06:00 | 17/10/2021 Economy
(VEN) - The long and serious Covid-19 pandemic has had harsh impacts on businesses in Hanoi and severely reduced their resources, requiring preferential policies and financial support on the part of city authorities to overcome difficulties and proactive engagement of enterprises.
Reports by Hanoi's departments, sectors and associations on about 1,500 businesses in the city showed that the Covid-19 pandemic has severely affected production and business activities, especially disrupting supply chains and spilling over from processing and manufacturing of industrial products to services like banking, insurance, and logistics. Enterprises have encountered other difficulties in terms of supply sources, high production costs and other costs related to Covid-19 prevention and control.
Hanoi’s enterprises face many difficulties and challenges
Data from the Hanoi Statistical Office show that in the first eight months of 2021, more than 2,000 enterprises were dissolved, 9,300 enterprises registered to suspend operations, and 7,400 enterprises resumed operations. Meanwhile, according to the Hanoi Taxation Office, as of August 26, nearly 3,150 business households had submitted requests for support due to impacts of the pandemic in accordance with Government Resolution 68/NQ-CP and Decision 3642/QD-UBND of the Hanoi People's Committee.
At a recent online talk show “Strategies and directions for small and medium-sized enterprises during Covid-19 pandemic”, financial expert Nguyen Tri Hieu said that if Vietnam can control the pandemic by the end of the year, the number of bankrupt enterprises would reach about 100,000, with a majority from Hanoi. Capital shortages are prime drivers of bankruptcies. “Loss of liquidity, tightened control on movement and low economic demand while the supply is abundant lead to difficulties in export, making it impossible for businesses to have cash flows,” he emphasized.
In that context, economic experts recommend that enterprises change working and management models to sustain production; cut unnecessary costs and plan strategies in line with pandemic developments. Vice Chair of the Hanoi Association of Small and Medium Enterprises (Hanoisme) Mac Quoc Anh said that in addition to reducing land rent and exemptions from corporate income tax, the state needs to facilitate business access to bank credit and allow debt rescheduling in 2021 and 2022. These policies should be long term and accompany the recovery process.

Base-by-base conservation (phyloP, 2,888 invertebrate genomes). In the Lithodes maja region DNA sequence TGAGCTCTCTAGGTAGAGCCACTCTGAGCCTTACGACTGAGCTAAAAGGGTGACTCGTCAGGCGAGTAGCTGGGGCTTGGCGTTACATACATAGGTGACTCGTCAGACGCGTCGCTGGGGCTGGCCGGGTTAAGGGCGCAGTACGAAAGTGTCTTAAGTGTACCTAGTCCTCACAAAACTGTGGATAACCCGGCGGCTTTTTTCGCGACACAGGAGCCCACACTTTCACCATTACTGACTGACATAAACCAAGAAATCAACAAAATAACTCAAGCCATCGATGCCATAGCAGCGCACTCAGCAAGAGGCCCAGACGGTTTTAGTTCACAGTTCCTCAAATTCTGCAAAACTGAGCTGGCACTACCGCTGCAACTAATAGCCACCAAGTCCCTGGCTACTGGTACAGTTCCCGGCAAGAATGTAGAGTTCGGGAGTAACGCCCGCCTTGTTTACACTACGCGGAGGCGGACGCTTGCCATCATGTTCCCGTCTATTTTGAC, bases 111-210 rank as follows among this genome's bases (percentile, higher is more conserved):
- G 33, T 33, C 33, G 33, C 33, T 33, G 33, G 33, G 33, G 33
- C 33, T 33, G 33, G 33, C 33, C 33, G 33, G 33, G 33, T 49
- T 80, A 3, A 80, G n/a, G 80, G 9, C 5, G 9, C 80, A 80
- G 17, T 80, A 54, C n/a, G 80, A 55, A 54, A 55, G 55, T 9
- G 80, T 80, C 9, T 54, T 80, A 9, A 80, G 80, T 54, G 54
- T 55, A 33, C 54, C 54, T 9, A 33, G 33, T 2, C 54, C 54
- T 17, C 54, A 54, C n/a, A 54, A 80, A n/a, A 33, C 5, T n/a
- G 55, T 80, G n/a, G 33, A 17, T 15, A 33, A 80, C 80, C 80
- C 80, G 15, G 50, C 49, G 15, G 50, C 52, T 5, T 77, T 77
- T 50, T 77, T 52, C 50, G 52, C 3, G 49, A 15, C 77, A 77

Helping enterprises access capital
Facilitating capital access
According to a representative of the Hanoi branch of the Vietnam Bank for Social Policies, as of August 17, 2021, the bank had disbursed more than VND10 billion to employers to pay wages for 2,279 employees. It is also completing loan applications estimated at VND39.5 billion to support 8,937 employees. The bank is also reviewing and evaluating production and business conditions of enterprises to restructure repayment terms, exempt or reduce loan interest rates, offer more preferential credit packages and apply flexible interest rates to facilitate capital access.
Economic experts assessed that Hanoi authorities have been proactive in issuing effective directives and policies for businesses in this critical period. However, to turn the policies into a lever for survival and growth, municipal agencies need to determine the type of difficulties affecting companies. According to Mac Quoc Anh, the policies are correct, but businesses are still having difficulties in implementing them. For example, although banks have agreed to reduce interest rates, or extend debt repayment terms, the terms must be made clear soon so that businesses can access capital to sustain their operations. Therefore, organizations and associations need to raise their voice and support enterprises in this regard.
The business community in Hanoi believes that the active and synchronous involvement of the political
system will help businesses stabilize their production and business activities, as well as help the capital's
economy overcome current challenges.